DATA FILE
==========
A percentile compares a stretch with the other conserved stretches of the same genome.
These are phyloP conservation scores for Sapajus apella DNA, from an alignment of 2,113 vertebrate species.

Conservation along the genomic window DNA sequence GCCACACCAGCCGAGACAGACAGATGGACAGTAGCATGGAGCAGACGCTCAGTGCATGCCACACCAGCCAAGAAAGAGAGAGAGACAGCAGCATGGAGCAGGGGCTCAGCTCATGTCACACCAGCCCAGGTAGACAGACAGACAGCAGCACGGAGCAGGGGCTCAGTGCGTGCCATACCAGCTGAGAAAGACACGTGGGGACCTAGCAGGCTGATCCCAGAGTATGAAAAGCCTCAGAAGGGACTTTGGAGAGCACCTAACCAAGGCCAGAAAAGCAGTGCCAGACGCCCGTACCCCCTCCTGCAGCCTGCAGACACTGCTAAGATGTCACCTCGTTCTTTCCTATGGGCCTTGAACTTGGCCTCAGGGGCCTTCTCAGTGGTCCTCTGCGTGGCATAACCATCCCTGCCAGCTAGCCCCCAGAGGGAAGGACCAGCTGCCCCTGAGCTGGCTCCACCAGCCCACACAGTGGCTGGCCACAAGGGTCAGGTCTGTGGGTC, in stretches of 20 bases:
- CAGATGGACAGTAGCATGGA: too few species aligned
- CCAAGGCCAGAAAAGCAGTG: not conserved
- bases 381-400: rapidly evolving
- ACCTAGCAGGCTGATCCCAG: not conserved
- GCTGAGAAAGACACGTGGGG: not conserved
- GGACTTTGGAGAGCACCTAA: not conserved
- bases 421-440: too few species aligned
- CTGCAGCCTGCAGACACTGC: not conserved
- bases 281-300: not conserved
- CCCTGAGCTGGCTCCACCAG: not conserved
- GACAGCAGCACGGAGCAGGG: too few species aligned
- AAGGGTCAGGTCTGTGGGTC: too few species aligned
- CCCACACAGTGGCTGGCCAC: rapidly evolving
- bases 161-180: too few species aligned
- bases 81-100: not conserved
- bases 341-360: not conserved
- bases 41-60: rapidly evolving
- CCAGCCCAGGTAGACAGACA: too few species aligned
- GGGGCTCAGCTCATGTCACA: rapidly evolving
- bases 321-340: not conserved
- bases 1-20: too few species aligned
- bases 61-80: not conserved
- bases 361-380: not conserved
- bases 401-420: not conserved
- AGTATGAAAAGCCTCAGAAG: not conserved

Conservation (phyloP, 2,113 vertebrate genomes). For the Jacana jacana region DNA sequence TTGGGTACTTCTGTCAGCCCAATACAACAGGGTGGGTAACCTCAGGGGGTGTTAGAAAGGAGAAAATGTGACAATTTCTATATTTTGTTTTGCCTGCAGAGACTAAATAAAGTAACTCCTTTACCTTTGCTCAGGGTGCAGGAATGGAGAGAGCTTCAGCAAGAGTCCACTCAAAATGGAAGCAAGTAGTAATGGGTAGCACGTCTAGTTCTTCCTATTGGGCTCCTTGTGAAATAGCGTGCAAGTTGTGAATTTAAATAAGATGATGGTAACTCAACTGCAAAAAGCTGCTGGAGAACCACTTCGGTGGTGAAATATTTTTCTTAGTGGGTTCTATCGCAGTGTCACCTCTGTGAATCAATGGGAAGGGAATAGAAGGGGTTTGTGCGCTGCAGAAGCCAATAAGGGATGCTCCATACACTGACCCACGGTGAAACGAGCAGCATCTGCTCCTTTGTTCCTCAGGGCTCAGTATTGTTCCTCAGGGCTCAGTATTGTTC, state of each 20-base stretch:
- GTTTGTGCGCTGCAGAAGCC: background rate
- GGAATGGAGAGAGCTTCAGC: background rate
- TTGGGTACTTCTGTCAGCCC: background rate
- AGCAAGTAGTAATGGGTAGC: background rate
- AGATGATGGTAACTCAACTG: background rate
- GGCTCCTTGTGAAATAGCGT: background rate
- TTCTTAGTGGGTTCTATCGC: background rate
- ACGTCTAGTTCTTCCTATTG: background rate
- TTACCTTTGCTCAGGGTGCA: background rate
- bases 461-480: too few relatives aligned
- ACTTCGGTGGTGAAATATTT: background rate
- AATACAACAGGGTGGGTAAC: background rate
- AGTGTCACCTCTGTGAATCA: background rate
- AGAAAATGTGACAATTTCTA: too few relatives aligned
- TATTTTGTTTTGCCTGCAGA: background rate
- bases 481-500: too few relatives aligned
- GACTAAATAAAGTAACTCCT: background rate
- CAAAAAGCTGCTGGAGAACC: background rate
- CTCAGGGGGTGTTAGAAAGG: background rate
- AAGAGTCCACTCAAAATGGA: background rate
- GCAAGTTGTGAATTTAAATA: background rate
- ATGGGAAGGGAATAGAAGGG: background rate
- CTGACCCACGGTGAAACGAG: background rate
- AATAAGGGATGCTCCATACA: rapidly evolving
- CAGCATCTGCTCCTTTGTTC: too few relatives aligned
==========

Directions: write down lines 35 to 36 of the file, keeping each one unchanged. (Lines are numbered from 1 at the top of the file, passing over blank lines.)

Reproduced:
- GGCTCCTTGTGAAATAGCGT: background rate
- TTCTTAGTGGGTTCTATCGC: background rate